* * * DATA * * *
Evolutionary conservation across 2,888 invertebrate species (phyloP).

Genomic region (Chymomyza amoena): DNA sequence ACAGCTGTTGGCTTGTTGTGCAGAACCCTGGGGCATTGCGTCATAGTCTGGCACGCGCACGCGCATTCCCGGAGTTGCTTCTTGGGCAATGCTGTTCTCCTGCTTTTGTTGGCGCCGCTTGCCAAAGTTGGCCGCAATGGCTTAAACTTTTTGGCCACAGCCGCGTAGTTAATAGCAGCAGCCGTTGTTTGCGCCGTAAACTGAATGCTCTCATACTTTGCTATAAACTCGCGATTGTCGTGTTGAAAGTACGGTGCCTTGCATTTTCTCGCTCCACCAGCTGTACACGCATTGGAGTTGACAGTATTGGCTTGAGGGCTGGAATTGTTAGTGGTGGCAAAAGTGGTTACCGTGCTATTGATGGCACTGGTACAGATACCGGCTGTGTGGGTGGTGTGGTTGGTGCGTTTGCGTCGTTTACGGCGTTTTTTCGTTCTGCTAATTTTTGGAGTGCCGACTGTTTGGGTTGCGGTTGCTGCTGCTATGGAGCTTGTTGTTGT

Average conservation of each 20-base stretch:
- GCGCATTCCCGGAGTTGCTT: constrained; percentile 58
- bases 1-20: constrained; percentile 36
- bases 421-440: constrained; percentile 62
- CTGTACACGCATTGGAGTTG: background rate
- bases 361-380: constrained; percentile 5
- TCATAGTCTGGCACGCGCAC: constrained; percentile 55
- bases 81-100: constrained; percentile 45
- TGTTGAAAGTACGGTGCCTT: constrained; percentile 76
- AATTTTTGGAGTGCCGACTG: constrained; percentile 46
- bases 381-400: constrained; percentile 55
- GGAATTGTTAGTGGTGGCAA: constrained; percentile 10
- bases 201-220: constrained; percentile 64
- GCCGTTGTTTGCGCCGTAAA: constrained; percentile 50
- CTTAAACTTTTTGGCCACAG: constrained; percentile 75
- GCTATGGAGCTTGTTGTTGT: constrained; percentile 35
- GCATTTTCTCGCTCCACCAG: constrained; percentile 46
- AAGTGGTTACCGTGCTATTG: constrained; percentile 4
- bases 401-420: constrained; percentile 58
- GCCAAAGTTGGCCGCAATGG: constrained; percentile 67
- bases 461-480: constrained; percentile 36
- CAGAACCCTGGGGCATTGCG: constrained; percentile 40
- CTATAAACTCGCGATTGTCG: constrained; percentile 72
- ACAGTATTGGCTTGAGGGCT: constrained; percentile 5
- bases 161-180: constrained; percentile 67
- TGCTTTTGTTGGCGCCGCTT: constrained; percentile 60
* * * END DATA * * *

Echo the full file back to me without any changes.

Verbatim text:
Evolutionary conservation across 2,888 invertebrate species (phyloP).

Genomic region (Chymomyza amoena): DNA sequence ACAGCTGTTGGCTTGTTGTGCAGAACCCTGGGGCATTGCGTCATAGTCTGGCACGCGCACGCGCATTCCCGGAGTTGCTTCTTGGGCAATGCTGTTCTCCTGCTTTTGTTGGCGCCGCTTGCCAAAGTTGGCCGCAATGGCTTAAACTTTTTGGCCACAGCCGCGTAGTTAATAGCAGCAGCCGTTGTTTGCGCCGTAAACTGAATGCTCTCATACTTTGCTATAAACTCGCGATTGTCGTGTTGAAAGTACGGTGCCTTGCATTTTCTCGCTCCACCAGCTGTACACGCATTGGAGTTGACAGTATTGGCTTGAGGGCTGGAATTGTTAGTGGTGGCAAAAGTGGTTACCGTGCTATTGATGGCACTGGTACAGATACCGGCTGTGTGGGTGGTGTGGTTGGTGCGTTTGCGTCGTTTACGGCGTTTTTTCGTTCTGCTAATTTTTGGAGTGCCGACTGTTTGGGTTGCGGTTGCTGCTGCTATGGAGCTTGTTGTTGT

Average conservation of each 20-base stretch:
- GCGCATTCCCGGAGTTGCTT: constrained; percentile 58
- bases 1-20: constrained; percentile 36
- bases 421-440: constrained; percentile 62
- CTGTACACGCATTGGAGTTG: background rate
- bases 361-380: constrained; percentile 5
- TCATAGTCTGGCACGCGCAC: constrained; percentile 55
- bases 81-100: constrained; percentile 45
- TGTTGAAAGTACGGTGCCTT: constrained; percentile 76
- AATTTTTGGAGTGCCGACTG: constrained; percentile 46
- bases 381-400: constrained; percentile 55
- GGAATTGTTAGTGGTGGCAA: constrained; percentile 10
- bases 201-220: constrained; percentile 64
- GCCGTTGTTTGCGCCGTAAA: constrained; percentile 50
- CTTAAACTTTTTGGCCACAG: constrained; percentile 75
- GCTATGGAGCTTGTTGTTGT: constrained; percentile 35
- GCATTTTCTCGCTCCACCAG: constrained; percentile 46
- AAGTGGTTACCGTGCTATTG: constrained; percentile 4
- bases 401-420: constrained; percentile 58
- GCCAAAGTTGGCCGCAATGG: constrained; percentile 67
- bases 461-480: constrained; percentile 36
- CAGAACCCTGGGGCATTGCG: constrained; percentile 40
- CTATAAACTCGCGATTGTCG: constrained; percentile 72
- ACAGTATTGGCTTGAGGGCT: constrained; percentile 5
- bases 161-180: constrained; percentile 67
- TGCTTTTGTTGGCGCCGCTT: constrained; percentile 60